Get Back in the Closet

Everything About Fiction You Never Wanted to Know.

The tendency of Moral Guardians to be harsher toward homosexuality than heterosexuality. In American media, male/female couples can kiss and make out, but even a slight peck from a same-sex couple is an automatic PG-13, if not an R. And of course, there's no way to include even a tame sex scene without getting an R or NC-17 rating. Unfortunate Implications of this become even more apparent as gay people become more accepted and equal in society.

Not to be confused with Hide Your Lesbians, which refers to the tendency to reduce canon relationships to subtext. See also But Not Too Gay for the downplaying of sexuality or exclusion of gay affection altogether.

Examples of Get Back in the Closet include:


  • CBS announced it would accept a TV ad for the 2010 Super Bowl from a pro-life group, in a change from the network's "no controversy" policy. However, CBS turned down an ad from, a gay dating service. The network has had no problem with heterosexual dating services, such as eHarmony. Of course, there's no way a small site like Man Crunch could have paid for the ad, and so submitted an ad just beyond what would have been acceptable just so they could get publicity for it being turned down.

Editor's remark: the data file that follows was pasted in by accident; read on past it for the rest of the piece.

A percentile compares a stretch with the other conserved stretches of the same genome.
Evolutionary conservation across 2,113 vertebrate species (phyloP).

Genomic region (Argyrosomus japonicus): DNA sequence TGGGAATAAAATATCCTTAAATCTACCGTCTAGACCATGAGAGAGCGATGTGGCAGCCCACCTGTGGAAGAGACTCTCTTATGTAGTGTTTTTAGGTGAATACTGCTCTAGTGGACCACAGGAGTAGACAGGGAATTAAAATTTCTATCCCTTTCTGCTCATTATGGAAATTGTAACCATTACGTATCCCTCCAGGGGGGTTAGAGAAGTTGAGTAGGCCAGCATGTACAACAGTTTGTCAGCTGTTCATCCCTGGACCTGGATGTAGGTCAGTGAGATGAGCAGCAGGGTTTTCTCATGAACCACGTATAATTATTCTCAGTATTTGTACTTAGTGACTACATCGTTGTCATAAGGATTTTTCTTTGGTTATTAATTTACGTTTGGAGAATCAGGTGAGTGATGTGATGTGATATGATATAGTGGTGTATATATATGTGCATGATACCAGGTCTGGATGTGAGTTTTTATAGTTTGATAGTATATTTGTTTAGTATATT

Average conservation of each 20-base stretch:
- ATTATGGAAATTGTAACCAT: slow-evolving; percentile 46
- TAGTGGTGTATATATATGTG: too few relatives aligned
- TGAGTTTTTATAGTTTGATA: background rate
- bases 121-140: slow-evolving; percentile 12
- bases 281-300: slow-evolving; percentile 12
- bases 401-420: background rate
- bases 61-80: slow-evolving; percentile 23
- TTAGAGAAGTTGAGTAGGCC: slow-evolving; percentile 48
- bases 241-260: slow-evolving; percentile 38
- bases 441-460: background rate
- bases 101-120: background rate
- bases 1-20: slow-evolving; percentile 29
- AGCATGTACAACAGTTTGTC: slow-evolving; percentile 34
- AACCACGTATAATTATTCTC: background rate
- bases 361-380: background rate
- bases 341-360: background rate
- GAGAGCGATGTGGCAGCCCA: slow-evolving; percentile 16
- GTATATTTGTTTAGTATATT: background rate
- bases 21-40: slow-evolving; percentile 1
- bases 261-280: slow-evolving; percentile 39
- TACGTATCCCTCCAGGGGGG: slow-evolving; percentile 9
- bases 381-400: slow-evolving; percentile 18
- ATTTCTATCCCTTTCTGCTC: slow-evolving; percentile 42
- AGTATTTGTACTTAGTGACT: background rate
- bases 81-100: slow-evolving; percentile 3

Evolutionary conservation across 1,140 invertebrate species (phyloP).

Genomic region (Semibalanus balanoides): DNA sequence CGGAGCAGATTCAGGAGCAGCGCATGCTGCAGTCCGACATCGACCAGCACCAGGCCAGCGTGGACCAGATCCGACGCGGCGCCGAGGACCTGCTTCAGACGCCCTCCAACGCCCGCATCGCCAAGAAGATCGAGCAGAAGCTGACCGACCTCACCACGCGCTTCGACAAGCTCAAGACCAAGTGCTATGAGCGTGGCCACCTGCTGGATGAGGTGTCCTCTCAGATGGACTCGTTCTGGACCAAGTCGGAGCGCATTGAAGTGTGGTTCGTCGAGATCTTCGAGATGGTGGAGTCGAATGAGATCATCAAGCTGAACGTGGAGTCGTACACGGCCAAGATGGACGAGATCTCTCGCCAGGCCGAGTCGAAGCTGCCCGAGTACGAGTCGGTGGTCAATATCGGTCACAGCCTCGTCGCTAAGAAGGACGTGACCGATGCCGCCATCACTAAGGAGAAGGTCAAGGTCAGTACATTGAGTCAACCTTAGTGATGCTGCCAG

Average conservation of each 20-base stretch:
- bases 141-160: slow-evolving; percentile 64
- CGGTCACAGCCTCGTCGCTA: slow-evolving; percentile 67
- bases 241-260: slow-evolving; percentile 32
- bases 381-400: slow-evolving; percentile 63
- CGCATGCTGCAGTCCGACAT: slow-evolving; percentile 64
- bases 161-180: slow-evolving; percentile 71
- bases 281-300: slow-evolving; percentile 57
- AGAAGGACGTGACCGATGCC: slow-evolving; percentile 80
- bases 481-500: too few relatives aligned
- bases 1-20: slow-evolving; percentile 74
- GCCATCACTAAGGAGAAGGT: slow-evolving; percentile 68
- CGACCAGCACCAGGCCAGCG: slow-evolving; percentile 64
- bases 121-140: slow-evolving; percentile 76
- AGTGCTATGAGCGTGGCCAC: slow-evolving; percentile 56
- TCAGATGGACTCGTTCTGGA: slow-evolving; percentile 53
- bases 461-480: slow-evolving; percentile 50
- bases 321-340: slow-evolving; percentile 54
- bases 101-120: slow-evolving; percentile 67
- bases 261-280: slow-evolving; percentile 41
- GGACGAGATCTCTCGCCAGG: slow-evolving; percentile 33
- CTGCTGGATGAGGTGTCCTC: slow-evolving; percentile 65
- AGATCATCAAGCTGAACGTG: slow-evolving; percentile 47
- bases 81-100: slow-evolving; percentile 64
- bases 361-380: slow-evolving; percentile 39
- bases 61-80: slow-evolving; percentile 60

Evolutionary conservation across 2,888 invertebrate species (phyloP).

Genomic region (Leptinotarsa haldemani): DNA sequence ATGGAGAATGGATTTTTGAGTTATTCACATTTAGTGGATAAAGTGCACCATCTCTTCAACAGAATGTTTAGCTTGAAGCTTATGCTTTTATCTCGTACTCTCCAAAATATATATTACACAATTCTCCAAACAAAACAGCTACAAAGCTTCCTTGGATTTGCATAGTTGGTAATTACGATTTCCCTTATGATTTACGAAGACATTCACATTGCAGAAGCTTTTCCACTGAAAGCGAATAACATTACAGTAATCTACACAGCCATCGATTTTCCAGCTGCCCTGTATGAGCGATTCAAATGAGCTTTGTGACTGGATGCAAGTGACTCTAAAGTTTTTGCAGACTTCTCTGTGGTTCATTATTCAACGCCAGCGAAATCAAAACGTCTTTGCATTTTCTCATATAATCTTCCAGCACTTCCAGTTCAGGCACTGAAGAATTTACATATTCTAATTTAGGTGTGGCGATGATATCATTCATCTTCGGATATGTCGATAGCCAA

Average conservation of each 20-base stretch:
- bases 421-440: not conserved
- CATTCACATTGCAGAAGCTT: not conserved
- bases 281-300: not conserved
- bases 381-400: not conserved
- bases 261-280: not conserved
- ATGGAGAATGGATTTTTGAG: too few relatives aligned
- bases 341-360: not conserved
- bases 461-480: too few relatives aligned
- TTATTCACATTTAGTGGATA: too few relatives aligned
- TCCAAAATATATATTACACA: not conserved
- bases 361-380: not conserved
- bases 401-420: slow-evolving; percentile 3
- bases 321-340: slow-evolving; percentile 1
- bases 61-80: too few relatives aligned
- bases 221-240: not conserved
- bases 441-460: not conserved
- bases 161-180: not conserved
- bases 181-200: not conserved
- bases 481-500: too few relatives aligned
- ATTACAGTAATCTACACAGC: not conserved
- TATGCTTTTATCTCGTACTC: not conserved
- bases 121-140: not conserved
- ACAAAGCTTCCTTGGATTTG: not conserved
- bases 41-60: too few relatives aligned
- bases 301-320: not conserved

• Similarly, the pro-life group had a religious orientation... and skeptics brought up how CBS had earlier turned away an ad from the United Church of Christ that depicted bouncers turning away gay people (among others) from church services.

Anime and Manga

  • The third episode of Naruto received unnecessary editing in the English dub; when Naruto attempts to intimidate Sasuke by getting really close to his face, he's unknowingly bumped into by a classmate, leading to an accidental kiss. Whilst this is clearly (but briefly) shown for comical effect in the Japanese dub, a mere kissing sound and reaction shot of others was used to avoid an age rating boost in English dubs (despite it being entirely innocent).
    • The screenshot of the kiss remained intact for Sasuke's almost-death collage of flashbacks, and a similar image is used for the 5th English opening as well.

Comic Books

Fan Works